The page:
The terms right-hand traffic (RHT) and left-hand traffic (LHT) refer to the practice, in bidirectional traffic situations, to keep to the right side or to the left side of the road, respectively. This is so fundamental to traffic flow that it is sometimes referred to as the rule of the road.[1] RHT is used in 163 countries and territories, with the remaining 76 countries and territories using LHT. Countries that use LHT account for about a sixth of the world's area and a quarter of its roads.[2] In 1919, 104 of the world's territories were LHT and an equal number were RHT. From 1919 to 1986, 34 of the LHT territories switched to RHT.[3] Many of the countries with LHT were formerly part of the British Empire. In addition, Cyprus, Japan, Indonesia
Indonesia
and other countries have retained the LHT tradition
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Coventry
Coventry
Coventry
(/ˈkɒvəntri/ ( listen)[4]) is a city and metropolitan borough in the West Midlands, England. Historically part of Warwickshire, Coventry
Coventry
is the 9th largest city in England
England
and the 12th largest in the United Kingdom.[5] It is the second largest city in the West Midlands region, after Birmingham, with a population of 345,385 in 2015.[6] Coventry
Coventry
is 19 miles (31 km) east-southeast of Birmingham, 24 miles (39 km) southwest of Leicester, 11 miles (18 km) north of Warwick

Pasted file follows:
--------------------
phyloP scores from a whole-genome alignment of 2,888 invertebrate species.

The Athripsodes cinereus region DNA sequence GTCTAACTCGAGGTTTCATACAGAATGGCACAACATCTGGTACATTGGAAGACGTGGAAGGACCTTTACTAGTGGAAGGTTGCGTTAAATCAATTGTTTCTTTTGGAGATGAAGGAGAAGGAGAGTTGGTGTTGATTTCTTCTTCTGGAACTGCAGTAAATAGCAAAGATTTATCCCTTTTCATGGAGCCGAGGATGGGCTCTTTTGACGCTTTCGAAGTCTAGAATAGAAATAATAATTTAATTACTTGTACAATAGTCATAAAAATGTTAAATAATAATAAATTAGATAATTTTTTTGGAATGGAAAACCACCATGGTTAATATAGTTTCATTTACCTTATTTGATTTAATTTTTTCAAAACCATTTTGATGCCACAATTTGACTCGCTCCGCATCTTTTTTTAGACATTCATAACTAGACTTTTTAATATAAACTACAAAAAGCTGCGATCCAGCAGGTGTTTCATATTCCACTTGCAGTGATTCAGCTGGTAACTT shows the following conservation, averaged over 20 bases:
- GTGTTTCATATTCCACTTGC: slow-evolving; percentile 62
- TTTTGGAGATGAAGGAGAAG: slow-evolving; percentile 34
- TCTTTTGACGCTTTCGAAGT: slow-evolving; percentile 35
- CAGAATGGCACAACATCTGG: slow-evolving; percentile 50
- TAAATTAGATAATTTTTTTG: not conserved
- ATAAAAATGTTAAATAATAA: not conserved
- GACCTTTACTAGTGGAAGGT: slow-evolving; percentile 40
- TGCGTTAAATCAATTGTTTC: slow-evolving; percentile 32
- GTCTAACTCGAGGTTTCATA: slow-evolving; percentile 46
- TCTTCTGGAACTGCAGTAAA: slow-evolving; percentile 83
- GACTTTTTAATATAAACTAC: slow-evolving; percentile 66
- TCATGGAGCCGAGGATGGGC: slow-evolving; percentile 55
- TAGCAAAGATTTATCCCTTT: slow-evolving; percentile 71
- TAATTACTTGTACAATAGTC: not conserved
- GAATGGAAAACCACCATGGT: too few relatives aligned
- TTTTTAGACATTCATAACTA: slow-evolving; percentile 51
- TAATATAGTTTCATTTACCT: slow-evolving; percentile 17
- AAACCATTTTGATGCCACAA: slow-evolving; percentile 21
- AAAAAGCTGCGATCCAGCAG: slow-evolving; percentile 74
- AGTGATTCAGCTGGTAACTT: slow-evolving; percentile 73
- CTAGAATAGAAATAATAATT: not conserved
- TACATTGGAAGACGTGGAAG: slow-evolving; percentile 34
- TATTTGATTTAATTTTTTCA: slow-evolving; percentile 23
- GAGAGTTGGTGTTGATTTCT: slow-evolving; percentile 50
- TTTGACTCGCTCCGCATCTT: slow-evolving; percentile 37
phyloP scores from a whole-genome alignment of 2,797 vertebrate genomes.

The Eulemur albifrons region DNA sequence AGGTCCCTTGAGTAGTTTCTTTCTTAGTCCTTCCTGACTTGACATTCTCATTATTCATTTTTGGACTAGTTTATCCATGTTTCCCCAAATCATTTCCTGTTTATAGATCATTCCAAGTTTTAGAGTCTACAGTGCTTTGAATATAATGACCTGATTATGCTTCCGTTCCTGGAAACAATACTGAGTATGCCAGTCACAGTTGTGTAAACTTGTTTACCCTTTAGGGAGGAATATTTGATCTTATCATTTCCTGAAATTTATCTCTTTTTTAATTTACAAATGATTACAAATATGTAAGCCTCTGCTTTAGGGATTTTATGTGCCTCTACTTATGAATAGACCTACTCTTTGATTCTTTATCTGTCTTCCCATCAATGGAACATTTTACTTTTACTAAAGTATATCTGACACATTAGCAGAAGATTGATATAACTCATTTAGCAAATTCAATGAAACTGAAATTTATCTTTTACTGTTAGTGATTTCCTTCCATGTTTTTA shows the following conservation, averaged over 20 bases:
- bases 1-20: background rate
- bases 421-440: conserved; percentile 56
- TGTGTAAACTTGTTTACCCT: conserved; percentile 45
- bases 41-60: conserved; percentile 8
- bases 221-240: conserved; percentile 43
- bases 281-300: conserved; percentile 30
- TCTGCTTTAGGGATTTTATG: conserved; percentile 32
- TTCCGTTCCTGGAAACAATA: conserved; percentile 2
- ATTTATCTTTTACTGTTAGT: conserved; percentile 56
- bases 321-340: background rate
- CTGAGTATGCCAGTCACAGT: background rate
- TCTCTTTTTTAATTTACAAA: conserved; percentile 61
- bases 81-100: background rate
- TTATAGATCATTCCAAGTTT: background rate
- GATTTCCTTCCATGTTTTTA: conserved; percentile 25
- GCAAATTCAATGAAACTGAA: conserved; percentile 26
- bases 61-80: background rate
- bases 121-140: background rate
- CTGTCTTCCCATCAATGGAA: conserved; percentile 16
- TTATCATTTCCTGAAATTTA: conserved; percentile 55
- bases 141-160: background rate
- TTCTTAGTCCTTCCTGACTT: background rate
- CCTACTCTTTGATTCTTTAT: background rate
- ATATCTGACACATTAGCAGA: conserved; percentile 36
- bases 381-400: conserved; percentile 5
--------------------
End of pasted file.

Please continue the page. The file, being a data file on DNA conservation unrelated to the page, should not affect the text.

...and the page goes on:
Warwick
and 95 miles (153 km) northwest of central London. Coventry Cathedral
Coventry Cathedral
was built after the destruction of the 14th century cathedral church of Saint Michael by the Luftwaffe in the Coventry Blitz
Coventry Blitz
of 14 November 1940
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United States Of America
Coordinates: 40°N 100°W / 40°N 100°W / 40; -100 United States
United States
of AmericaFlagGreat SealMotto:  "In God
God
We Trust"[1][fn 1]Other traditional mottos  "E pluribus unum" (Latin) (de facto) "Out of many, one" "Annuit cœptis" (Latin) "H
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Poissy
1 French Land Register data, which excludes lakes, ponds, glaciers > 1 km2 (0.386 sq mi or 247 acres) and river estuaries. 2 Population without double counting: residents of multiple communes (e.g., students and military personnel) only counted once. Poissy
Poissy
(French pronunciation: ​[pwasi]) is a commune in the Yvelines
Yvelines
department in the Île-de- France
France
in north-central France. It is located in the western suburbs of Paris, 23.8 km (14.8 mi) from the centre of Paris. In 1561 it was the site of a fruitless Catholic-Huguenot conference, the Colloquy of Poissy
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England
England
England
is a country that is part of the United Kingdom.[6][7][8] It shares land borders with Scotland
Scotland
to the north and Wales
Wales
to the west. The Irish Sea
Irish Sea
lies northwest of England
England
and the Celtic Sea